George B. Mowad

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George B. Mowad​

Mayor of Oakdale, Allen Parish, Louisiana, USA​
In office
1972​ – 1992​
Preceded by
Succeeded by Bobby Abrusley​

Born February 5, 1932​
Oakdale, Louisiana​
Died September 18, 2000 (aged 68)​
U.S. Route 165
near Forest Hill
Rapides Parish​
Resting place Sacred Heart Catholic Church Cemetery in Oakdale​
Nationality Lebanese-American
Political party Democrat
Spouse(s) Dolores Jean Massad Mowad
Children Mark Joseph Mowad​

Thomas Anthony Mowad
​ Ann Mowad Montanio
​ Judy Mowad Mahtook
​ Mary Denise Mowad Guiteau
​ Karen Mowad Steven
​ Nine grandchildren​

Alma mater Oakdale High School

Louisiana State University
​ Louisiana State University Health Sciences Center New Orleans

Occupation Physician

Real estate developer​

Religion Roman Catholic

George B. Mowad (February 5, 1932 – September 18, 2000)[1] was an American physician and real estate developer who served from 1972 to 1992 as the mayor of Oakdale in Allen Parish, Louisiana.​ He was a Democrat.

Background

Of Lebanese descent,[2] Mowad was born in Oakdale to Joe S. Mowad (1899–1984) and Mary Mowad (1902–1993).[1] He graduated from Oakdale High School and attended Louisiana State University in Baton Rouge. He obtained his medical degree in 1955 from the Louisiana State University Health Sciences Center in New Orleans.[3]

From 1957 to 1958, he was a member of the Medical Corps of the United States Air Force. Upon his discharge from the military at the rank of major, he began his residency in family practice at Charity Hospital in Lafayette, Louisiana, which he completed in 1959. In January 1960, Mowad launched his practice in Oakdale.[3]

Mayoral service

From 1962 to 1972, Mowad developed three subdivisions and three business centers in Oakdale. After he became mayor, he developed six more subdivisions and business centers. He worked to secure the location in Oakdale of the federal correctional center of the United States Department of Justice,[4] which required the need for more housing in the community. At the time the facility was completed in 1985, it was the largest federal institution of its kind in the United States.[3] Among its well-known inmates were former Governor Edwin Edwards and former Louisiana Secretary of State James Harvey "Jim" Brown.[5]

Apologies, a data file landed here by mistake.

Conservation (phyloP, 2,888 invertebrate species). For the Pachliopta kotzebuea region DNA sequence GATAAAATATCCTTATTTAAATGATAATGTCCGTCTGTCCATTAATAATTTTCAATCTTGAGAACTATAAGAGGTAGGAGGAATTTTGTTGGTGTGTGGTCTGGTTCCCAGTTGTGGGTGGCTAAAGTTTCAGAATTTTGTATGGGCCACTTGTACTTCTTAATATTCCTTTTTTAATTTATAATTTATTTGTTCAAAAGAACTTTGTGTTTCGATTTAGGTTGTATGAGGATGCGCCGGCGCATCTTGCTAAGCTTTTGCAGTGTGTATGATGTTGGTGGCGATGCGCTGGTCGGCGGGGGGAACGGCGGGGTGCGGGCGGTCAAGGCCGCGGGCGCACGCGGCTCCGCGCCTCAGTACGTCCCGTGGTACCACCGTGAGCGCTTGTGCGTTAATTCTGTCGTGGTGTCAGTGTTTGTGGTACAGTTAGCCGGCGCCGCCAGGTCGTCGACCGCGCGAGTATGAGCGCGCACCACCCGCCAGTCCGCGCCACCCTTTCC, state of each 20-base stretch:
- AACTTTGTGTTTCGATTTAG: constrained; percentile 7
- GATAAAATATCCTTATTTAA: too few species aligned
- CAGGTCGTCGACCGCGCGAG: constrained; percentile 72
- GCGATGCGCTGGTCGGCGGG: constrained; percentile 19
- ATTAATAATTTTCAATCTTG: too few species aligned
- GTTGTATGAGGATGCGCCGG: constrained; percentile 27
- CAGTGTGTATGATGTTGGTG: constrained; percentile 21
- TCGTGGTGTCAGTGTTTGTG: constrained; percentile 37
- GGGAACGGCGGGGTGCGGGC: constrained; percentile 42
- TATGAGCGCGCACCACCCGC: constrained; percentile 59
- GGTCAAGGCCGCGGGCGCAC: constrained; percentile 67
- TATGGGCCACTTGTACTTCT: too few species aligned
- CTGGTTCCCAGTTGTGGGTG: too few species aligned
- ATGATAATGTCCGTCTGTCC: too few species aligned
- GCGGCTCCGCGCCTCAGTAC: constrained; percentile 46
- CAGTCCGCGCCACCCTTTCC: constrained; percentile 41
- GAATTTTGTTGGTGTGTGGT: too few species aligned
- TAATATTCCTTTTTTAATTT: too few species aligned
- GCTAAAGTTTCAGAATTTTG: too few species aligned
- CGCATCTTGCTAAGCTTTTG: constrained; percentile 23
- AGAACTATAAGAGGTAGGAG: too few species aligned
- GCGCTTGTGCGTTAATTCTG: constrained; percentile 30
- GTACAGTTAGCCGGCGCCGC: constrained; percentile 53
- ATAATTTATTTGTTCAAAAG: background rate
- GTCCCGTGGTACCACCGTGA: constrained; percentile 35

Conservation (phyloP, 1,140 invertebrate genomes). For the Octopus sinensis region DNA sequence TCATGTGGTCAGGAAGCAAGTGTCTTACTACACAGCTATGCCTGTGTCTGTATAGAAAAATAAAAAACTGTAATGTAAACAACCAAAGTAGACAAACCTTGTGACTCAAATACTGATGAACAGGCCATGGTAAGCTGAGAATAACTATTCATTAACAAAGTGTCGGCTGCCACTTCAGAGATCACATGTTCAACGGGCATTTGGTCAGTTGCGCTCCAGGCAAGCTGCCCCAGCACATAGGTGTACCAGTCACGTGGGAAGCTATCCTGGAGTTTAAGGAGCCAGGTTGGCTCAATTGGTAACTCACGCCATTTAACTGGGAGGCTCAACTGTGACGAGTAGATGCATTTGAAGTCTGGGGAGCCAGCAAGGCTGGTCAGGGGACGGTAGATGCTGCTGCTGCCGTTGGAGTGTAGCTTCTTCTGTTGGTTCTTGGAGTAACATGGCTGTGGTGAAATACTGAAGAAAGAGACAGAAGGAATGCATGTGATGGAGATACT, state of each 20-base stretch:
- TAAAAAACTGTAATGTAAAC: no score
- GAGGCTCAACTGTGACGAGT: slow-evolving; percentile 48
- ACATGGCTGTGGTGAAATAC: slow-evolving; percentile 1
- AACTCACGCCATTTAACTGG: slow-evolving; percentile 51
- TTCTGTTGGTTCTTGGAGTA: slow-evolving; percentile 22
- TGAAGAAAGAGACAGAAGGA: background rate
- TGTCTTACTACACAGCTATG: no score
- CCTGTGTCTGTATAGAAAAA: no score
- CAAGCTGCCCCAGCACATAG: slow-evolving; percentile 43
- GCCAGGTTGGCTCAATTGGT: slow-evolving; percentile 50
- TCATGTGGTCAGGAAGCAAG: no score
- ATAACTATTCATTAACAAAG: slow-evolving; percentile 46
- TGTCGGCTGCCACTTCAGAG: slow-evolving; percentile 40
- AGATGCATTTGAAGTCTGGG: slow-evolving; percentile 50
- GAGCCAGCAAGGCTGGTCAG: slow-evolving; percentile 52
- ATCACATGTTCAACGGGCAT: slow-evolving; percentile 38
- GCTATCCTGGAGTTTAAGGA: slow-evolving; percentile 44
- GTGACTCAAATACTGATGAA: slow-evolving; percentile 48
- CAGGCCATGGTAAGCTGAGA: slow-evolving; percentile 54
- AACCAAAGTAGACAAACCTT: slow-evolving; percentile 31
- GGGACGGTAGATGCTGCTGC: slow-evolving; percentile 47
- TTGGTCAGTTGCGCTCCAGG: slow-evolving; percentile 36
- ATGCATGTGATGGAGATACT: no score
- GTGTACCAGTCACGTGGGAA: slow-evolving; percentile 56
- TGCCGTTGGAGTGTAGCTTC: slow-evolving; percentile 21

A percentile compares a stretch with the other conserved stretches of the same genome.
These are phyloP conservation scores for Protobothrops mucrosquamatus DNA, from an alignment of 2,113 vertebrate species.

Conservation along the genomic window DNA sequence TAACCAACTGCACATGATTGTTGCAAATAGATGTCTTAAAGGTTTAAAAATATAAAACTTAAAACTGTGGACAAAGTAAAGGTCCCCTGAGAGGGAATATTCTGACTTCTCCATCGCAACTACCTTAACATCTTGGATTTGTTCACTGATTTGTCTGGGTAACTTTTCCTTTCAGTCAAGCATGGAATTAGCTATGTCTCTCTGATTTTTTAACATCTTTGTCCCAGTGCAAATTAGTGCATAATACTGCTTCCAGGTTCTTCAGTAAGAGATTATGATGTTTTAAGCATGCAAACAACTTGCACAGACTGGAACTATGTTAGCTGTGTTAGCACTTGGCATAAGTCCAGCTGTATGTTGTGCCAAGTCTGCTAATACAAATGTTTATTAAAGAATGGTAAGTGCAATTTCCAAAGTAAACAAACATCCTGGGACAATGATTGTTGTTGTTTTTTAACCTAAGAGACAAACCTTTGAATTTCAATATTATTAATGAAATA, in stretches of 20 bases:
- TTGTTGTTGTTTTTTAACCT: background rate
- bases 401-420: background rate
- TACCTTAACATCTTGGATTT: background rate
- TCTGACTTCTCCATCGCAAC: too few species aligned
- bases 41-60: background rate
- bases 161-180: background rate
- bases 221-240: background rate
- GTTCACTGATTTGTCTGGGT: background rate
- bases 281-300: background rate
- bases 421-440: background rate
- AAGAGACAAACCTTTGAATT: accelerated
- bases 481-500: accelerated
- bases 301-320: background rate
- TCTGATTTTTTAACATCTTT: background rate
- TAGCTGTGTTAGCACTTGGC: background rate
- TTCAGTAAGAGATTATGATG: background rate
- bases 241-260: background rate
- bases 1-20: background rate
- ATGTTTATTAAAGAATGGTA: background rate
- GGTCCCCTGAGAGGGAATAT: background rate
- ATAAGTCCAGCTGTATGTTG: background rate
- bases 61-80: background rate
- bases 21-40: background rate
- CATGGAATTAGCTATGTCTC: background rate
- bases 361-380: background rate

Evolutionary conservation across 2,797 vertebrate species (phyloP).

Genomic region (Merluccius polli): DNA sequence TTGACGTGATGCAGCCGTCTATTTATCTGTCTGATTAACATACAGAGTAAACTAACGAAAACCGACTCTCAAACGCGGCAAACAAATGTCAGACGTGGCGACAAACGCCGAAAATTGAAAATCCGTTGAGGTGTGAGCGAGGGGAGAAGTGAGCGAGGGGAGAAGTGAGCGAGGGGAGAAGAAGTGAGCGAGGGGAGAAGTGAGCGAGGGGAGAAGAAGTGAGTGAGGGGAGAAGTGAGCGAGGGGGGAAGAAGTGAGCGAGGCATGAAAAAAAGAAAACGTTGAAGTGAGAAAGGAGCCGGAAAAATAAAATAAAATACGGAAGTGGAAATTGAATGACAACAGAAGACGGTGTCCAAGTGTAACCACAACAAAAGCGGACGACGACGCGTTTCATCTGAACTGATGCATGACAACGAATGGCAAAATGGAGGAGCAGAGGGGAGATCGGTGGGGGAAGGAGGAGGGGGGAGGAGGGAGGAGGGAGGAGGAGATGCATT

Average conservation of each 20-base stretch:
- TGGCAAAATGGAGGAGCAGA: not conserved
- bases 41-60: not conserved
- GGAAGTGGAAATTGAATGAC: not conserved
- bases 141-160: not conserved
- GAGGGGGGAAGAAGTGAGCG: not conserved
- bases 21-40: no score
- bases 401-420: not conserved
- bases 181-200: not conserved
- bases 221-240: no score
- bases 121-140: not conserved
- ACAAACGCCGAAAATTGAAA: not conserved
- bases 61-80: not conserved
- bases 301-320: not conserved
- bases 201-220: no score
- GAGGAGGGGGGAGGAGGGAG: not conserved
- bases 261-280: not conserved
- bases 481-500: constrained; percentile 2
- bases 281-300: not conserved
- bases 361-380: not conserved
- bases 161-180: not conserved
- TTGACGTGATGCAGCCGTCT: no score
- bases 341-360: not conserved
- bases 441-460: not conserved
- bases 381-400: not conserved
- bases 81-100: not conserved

In April 1981, Mowad ordered a curfew from 8 p.m. to 6 a.m. in Oakdale after a white police officer and two African-American men were wounded by shotgun pellets. Riot-equipped officers from the Louisiana State Police provided assistance to quell potential further disorder. The junior high school and Oakdale High School were closed for a day.[6]

During his long tenure as mayor, Dr. Mowad was instrumental in procuring more than $30 million in federal and state grants to construct sixteen new public facilities, including a new City Hall, city court, four parks, two community centers, four industrial buildings, a library, a wellness center, and two fire stations.[4]

Associations and awards

Mowad was a president of the Louisiana Municipal Association. He also organized and served as past president of the Oakdale High School Alumni Association, and was past president of the Oakdale Lions International, Oakdale Athletic Association, and the Oakdale chapter of the Knights of Columbus, a Catholic men's service organization. As chief of the medical staff at Oakdale Community Hospital, he was a member of the Allen Parish Medical Society, the Louisiana State Medical Society, the Louisiana Academy of Family Physicians, the American Academy of Family Physicians, and the American Medical Association.[3]